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London’s new cycle lanes have been causing debate for well over a year now with many complaining that they are not providing a solution for congestion, but are instead making it worse.
The new cycle highways now take up more of the road compared to the previous bicycle lanes – almost a third of them in fact – which has reduced the amount of space for motorists. Increased congestion, traffic and pollution are reasons being put forward by those against the lanes whilst the opposite is being said by those in favour.
So, are these new cycle lanes bad for the environment or something that will help it in the long run? Well, there is no scientific evidence to back up either view as of yet but there are certainly strong arguments from either side of the debate.
Those ‘Against’ London’s New Cycle Lanes
Many of those ‘against’ the new cycle lanes which are taking up a larger section of the roads in the capital are understandably motorists. They claim that due to there being less space for motorists and more space for cyclists, congestion has increased leading to more time being stuck in traffic with their engines running. This in turn, in their opinion, could be leading to an increase in pollution – something that cycle lanes are instead supposed to decrease.
Even Mike Brown, the Commissioner for Transport for London has apologised to motorists for the cycle superhighways, citing that the plan was rushed, ill-thought through and ill-judged.
Common Claims by Critics:
The new cycle lanes take up too much of the road.
Less road for cars equals more congestion, idle traffic and therefore pollution.
The cycle lanes are only used sufficiently during rush hour and are then quiet after.
It would definitely seem that there is an increase in road congestion, but those in favour of cycle lanes state that a big reason for this is an increase in roadworks in the capital. Additionally, they also claim that there is no direct evidence to suggest that pollution has increased due to more congestion when compared to the pollution that has been reduced due there being more cyclists on the road.
Those ‘For’ London’s New Cycle Lanes
On the opposite side of the coin, those that are ‘for’ the new and improved cycle lanes in London cite fewer road deaths, a reduction in congestion and pollution and an increased number of people switching to the healthier mode of transport.
There are more than 30% more cyclists on the roads compared to ten years ago, which is certainly a sizeable increase. However, those against the new cycle highways in London claim that almost all the cyclists are seen during rush hour with the lanes barely being used in between.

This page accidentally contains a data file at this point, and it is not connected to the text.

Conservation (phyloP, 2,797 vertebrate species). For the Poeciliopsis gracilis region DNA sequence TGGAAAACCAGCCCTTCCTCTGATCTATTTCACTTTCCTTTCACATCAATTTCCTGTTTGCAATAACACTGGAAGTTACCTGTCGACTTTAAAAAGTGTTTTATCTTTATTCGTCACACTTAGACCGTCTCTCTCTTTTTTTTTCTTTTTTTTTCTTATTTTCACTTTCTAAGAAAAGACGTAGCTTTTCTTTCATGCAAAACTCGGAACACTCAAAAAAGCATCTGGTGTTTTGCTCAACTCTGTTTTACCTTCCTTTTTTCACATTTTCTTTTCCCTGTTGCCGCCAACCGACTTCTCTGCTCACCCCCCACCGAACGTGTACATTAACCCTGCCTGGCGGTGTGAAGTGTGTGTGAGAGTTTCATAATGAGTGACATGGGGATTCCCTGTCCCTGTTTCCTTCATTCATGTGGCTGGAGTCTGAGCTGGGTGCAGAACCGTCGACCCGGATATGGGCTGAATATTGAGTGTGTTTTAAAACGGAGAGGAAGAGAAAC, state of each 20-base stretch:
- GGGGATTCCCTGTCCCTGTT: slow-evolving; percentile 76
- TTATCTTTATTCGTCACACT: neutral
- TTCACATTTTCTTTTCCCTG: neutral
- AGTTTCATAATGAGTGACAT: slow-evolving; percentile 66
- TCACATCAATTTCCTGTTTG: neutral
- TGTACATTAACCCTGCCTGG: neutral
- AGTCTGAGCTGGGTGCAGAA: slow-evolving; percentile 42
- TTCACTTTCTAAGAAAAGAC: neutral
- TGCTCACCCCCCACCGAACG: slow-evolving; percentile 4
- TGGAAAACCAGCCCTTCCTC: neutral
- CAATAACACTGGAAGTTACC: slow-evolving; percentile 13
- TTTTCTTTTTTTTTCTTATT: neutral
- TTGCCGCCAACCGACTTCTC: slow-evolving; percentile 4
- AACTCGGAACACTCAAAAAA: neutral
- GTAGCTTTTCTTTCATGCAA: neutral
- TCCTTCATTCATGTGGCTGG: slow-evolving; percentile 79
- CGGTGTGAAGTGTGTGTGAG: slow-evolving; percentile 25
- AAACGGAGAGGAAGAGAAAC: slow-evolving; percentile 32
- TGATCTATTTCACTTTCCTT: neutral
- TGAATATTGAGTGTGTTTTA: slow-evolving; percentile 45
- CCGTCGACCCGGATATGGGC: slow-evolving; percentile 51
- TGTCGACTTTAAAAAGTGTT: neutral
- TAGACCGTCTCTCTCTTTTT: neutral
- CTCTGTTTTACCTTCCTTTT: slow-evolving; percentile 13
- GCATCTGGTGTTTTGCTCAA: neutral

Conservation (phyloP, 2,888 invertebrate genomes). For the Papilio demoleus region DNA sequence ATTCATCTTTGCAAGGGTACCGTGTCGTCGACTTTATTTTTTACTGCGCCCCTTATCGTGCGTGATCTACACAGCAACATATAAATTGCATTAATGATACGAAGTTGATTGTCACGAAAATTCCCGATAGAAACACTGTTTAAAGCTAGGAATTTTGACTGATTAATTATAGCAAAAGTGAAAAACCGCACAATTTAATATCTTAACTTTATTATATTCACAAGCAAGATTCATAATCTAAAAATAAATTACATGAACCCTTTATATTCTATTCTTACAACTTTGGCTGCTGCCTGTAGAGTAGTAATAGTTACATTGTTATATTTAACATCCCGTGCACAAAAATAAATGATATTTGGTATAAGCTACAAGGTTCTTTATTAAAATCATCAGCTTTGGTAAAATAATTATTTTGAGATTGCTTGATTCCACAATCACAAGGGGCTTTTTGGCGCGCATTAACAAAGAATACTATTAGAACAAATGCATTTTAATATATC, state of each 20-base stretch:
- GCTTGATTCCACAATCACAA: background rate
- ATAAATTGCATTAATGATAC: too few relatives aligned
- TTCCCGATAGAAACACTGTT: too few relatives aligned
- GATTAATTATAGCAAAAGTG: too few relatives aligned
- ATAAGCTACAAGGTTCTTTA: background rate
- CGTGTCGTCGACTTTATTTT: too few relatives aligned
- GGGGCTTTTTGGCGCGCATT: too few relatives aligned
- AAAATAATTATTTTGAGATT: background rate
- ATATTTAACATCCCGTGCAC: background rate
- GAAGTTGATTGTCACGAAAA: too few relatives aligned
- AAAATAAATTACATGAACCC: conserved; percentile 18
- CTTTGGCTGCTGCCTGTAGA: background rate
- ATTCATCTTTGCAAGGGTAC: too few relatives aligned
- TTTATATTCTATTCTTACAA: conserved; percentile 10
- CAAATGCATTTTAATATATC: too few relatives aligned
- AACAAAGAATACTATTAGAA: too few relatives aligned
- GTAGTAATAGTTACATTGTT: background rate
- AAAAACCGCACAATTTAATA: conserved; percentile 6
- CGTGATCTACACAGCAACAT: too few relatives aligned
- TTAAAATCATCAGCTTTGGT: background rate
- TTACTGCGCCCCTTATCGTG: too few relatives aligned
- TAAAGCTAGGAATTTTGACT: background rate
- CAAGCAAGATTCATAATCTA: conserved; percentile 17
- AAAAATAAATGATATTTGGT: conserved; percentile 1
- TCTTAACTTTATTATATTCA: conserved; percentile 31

That increase in numbers will also have an impact on the amount of pollution being created on the roads as more commuters turn to bicycles instead of cars. Add to that the decrease in road fatalities and the increased health of those getting exercise and you can see that supporters of the new cycle lanes make some good points.
Common Claims by Supporters:
Numbers of cyclists using these routes has increased by 60%.
More cyclists on the roads means less pollution.
A sizeable reduction in cyclist road deaths.
There is no disputing that there are major benefits to getting more people on bikes and less in cars, especially regarding health and pollution – but is it enough? Congestion is still there, traffic is still there and both are at much higher rates than has been seen in many years. The congestion charge might have worked for a while, but that has ultimately failed and now could we see this latest policy fail as well?
So, Who is Right?
It is difficult to tell right now until more figures have been released and scientific evidence is there to back up either view.
It is important to note that these new cycle lanes were implemented by those who had their hearts in the right place and for the right purpose. The issue now is could they now be counterproductive to the goal they are trying to achieve? Could they be contributing to an increase in the very factors that they were designed to reduce?
No matter what your view on these new cycle lanes, there is still something that is plain to see – congestion in the capital is at worse levels than before the congestion charge was brought in. Whether this is an increase in private vehicles, private hire cabs, ‘uber’ cars or vehicles delivering increasing amounts of online shopping or bicycles, is irrelevant.
Congestion is causing pollution which directly affects the health and life expectancy of anyone exposed to it. Something needs to be done for both our sakes and for the sake of the planet.